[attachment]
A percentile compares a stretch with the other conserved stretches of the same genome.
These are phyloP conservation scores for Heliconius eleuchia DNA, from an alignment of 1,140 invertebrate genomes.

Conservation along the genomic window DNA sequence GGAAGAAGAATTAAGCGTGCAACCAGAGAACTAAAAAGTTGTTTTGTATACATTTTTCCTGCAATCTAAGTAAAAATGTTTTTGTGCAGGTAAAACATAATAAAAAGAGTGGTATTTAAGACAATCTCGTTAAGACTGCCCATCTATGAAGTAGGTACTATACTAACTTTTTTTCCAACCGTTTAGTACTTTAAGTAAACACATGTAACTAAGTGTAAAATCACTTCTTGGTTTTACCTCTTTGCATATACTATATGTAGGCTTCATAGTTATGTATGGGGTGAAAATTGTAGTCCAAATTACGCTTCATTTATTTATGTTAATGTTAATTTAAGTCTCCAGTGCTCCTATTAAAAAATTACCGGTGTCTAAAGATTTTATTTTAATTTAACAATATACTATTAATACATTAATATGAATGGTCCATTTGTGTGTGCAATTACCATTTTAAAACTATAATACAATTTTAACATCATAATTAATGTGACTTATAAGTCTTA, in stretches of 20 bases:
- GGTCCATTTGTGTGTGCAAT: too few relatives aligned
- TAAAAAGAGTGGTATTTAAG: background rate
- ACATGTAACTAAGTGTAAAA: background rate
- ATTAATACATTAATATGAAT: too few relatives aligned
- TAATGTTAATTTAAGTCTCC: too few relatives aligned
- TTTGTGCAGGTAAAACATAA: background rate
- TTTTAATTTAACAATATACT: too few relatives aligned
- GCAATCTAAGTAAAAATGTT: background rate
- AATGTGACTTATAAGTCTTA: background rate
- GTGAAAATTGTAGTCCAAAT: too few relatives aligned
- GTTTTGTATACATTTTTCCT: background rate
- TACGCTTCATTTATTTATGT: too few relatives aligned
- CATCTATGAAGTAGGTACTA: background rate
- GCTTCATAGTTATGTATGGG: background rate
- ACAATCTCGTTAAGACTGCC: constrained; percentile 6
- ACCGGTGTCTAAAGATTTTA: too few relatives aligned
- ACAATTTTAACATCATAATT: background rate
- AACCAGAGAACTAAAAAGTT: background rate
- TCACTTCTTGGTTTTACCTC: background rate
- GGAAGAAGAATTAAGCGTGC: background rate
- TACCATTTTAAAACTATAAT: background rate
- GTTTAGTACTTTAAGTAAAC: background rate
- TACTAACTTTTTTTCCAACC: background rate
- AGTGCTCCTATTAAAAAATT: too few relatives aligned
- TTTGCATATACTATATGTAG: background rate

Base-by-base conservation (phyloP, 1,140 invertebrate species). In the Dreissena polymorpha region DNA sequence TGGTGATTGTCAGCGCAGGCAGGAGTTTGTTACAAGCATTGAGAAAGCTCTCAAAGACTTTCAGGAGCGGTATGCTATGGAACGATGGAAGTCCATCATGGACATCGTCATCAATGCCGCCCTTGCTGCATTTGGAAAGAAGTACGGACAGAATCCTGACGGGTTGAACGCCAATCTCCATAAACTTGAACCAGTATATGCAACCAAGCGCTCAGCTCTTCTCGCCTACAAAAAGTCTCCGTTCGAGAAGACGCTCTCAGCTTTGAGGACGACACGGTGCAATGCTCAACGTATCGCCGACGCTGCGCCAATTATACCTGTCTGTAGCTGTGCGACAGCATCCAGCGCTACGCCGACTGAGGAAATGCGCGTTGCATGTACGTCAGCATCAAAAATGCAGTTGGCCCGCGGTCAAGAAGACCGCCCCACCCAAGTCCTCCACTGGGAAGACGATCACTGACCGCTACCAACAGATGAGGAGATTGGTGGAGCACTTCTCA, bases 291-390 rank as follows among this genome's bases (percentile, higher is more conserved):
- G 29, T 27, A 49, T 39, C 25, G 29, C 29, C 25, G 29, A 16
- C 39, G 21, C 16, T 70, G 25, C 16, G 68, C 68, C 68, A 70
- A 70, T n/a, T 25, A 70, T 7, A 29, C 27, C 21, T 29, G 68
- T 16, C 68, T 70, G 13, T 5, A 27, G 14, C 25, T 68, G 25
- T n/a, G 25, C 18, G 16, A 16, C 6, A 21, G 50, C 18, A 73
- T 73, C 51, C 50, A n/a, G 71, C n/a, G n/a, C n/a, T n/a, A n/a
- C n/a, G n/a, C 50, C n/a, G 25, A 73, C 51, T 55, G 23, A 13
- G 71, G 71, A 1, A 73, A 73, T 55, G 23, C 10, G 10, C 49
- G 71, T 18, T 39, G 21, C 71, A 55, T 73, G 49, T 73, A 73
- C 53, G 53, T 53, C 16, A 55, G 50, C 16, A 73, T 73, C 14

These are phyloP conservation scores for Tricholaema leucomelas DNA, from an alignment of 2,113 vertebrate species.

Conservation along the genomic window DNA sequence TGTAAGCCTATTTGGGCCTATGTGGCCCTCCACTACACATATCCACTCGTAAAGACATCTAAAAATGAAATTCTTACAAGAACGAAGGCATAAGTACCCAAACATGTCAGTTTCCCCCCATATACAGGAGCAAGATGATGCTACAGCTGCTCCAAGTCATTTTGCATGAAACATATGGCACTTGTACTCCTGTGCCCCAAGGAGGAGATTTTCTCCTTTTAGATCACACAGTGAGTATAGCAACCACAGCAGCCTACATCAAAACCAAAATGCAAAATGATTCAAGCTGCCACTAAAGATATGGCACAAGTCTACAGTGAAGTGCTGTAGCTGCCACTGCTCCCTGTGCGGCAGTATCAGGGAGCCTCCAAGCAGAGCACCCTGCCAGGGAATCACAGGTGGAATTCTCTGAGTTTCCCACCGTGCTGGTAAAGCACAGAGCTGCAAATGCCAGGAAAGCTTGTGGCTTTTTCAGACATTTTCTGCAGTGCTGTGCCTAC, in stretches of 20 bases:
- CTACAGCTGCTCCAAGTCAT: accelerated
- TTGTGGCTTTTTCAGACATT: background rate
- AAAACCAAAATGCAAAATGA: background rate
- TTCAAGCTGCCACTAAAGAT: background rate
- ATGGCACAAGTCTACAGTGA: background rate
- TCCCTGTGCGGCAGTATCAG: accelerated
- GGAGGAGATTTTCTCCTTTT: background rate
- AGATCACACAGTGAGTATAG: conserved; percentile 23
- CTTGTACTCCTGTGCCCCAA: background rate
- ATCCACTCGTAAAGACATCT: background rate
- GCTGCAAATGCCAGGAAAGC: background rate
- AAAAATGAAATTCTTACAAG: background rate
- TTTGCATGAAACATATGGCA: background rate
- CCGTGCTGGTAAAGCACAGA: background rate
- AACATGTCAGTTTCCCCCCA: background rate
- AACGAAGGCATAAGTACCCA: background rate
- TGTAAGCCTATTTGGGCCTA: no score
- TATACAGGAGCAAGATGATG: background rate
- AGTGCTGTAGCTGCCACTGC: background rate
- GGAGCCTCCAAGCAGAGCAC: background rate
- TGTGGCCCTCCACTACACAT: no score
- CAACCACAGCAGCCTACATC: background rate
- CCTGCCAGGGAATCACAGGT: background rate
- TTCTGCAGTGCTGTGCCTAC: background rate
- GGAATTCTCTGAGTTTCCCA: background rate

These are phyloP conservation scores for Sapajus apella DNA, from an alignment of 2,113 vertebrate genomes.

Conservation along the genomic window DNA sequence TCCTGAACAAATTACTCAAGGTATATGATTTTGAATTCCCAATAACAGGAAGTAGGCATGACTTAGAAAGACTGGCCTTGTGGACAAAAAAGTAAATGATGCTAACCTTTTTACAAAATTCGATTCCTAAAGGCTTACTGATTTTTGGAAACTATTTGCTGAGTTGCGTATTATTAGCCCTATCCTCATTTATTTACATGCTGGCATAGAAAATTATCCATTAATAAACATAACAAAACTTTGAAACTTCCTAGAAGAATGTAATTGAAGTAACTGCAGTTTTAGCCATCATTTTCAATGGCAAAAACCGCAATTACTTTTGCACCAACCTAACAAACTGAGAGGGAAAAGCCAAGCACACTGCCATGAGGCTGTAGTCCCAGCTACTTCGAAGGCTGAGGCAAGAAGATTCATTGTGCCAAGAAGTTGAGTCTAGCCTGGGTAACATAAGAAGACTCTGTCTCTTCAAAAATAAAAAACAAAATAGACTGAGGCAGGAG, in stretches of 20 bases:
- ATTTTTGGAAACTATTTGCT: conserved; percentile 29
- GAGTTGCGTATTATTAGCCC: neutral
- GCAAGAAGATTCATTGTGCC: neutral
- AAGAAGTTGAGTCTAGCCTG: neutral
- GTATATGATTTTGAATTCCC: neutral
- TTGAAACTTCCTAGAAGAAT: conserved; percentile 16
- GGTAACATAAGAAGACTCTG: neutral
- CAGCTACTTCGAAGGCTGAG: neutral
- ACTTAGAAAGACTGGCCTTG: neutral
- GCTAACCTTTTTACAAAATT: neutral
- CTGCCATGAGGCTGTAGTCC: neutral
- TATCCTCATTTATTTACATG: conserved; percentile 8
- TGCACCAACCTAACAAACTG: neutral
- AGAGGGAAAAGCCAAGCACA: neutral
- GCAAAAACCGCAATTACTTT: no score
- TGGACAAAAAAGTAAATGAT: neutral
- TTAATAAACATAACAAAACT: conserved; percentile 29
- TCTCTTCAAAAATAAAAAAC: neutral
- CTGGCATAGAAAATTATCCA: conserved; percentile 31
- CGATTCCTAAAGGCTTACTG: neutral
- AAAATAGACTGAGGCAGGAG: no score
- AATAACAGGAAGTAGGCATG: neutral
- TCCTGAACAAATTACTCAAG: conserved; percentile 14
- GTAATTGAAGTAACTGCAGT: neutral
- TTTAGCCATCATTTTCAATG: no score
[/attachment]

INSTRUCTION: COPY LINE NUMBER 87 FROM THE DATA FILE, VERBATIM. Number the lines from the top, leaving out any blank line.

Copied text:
- CTGGCATAGAAAATTATCCA: conserved; percentile 31